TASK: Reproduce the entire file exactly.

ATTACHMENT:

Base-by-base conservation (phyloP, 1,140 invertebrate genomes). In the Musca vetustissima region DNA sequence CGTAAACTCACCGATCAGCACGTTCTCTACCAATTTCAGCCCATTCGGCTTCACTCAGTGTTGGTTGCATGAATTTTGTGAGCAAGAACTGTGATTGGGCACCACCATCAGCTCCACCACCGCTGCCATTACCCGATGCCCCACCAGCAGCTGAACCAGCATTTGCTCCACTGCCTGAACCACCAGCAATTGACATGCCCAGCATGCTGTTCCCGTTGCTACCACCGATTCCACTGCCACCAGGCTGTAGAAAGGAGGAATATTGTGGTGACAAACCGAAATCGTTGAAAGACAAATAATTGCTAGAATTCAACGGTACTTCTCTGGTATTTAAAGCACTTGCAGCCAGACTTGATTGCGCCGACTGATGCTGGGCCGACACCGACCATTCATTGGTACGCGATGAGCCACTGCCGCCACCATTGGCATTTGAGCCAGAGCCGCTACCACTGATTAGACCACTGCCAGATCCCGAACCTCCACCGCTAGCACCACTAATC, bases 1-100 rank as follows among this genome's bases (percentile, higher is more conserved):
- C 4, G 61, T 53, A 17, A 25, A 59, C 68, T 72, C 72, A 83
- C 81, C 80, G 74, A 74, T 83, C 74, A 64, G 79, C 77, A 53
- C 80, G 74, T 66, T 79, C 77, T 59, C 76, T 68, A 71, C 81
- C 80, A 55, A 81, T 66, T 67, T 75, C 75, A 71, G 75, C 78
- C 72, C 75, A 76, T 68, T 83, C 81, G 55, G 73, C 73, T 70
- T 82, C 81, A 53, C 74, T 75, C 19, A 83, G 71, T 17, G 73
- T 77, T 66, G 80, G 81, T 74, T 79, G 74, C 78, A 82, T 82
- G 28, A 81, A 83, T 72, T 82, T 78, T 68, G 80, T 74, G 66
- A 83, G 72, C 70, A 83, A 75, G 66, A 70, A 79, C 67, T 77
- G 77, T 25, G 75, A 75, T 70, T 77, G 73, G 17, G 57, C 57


Base-by-base conservation (phyloP, 1,140 invertebrate genomes). In the Musca vetustissima region DNA sequence CGTAAACTCACCGATCAGCACGTTCTCTACCAATTTCAGCCCATTCGGCTTCACTCAGTGTTGGTTGCATGAATTTTGTGAGCAAGAACTGTGATTGGGCACCACCATCAGCTCCACCACCGCTGCCATTACCCGATGCCCCACCAGCAGCTGAACCAGCATTTGCTCCACTGCCTGAACCACCAGCAATTGACATGCCCAGCATGCTGTTCCCGTTGCTACCACCGATTCCACTGCCACCAGGCTGTAGAAAGGAGGAATATTGTGGTGACAAACCGAAATCGTTGAAAGACAAATAATTGCTAGAATTCAACGGTACTTCTCTGGTATTTAAAGCACTTGCAGCCAGACTTGATTGCGCCGACTGATGCTGGGCCGACACCGACCATTCATTGGTACGCGATGAGCCACTGCCGCCACCATTGGCATTTGAGCCAGAGCCGCTACCACTGATTAGACCACTGCCAGATCCCGAACCTCCACCGCTAGCACCACTAATC, bases 1-100 rank as follows among this genome's bases (percentile, higher is more conserved):
- C 4, G 61, T 53, A 17, A 25, A 59, C 68, T 72, C 72, A 83
- C 81, C 80, G 74, A 74, T 83, C 74, A 64, G 79, C 77, A 53
- C 80, G 74, T 66, T 79, C 77, T 59, C 76, T 68, A 71, C 81
- C 80, A 55, A 81, T 66, T 67, T 75, C 75, A 71, G 75, C 78
- C 72, C 75, A 76, T 68, T 83, C 81, G 55, G 73, C 73, T 70
- T 82, C 81, A 53, C 74, T 75, C 19, A 83, G 71, T 17, G 73
- T 77, T 66, G 80, G 81, T 74, T 79, G 74, C 78, A 82, T 82
- G 28, A 81, A 83, T 72, T 82, T 78, T 68, G 80, T 74, G 66
- A 83, G 72, C 70, A 83, A 75, G 66, A 70, A 79, C 67, T 77
- G 77, T 25, G 75, A 75, T 70, T 77, G 73, G 17, G 57, C 57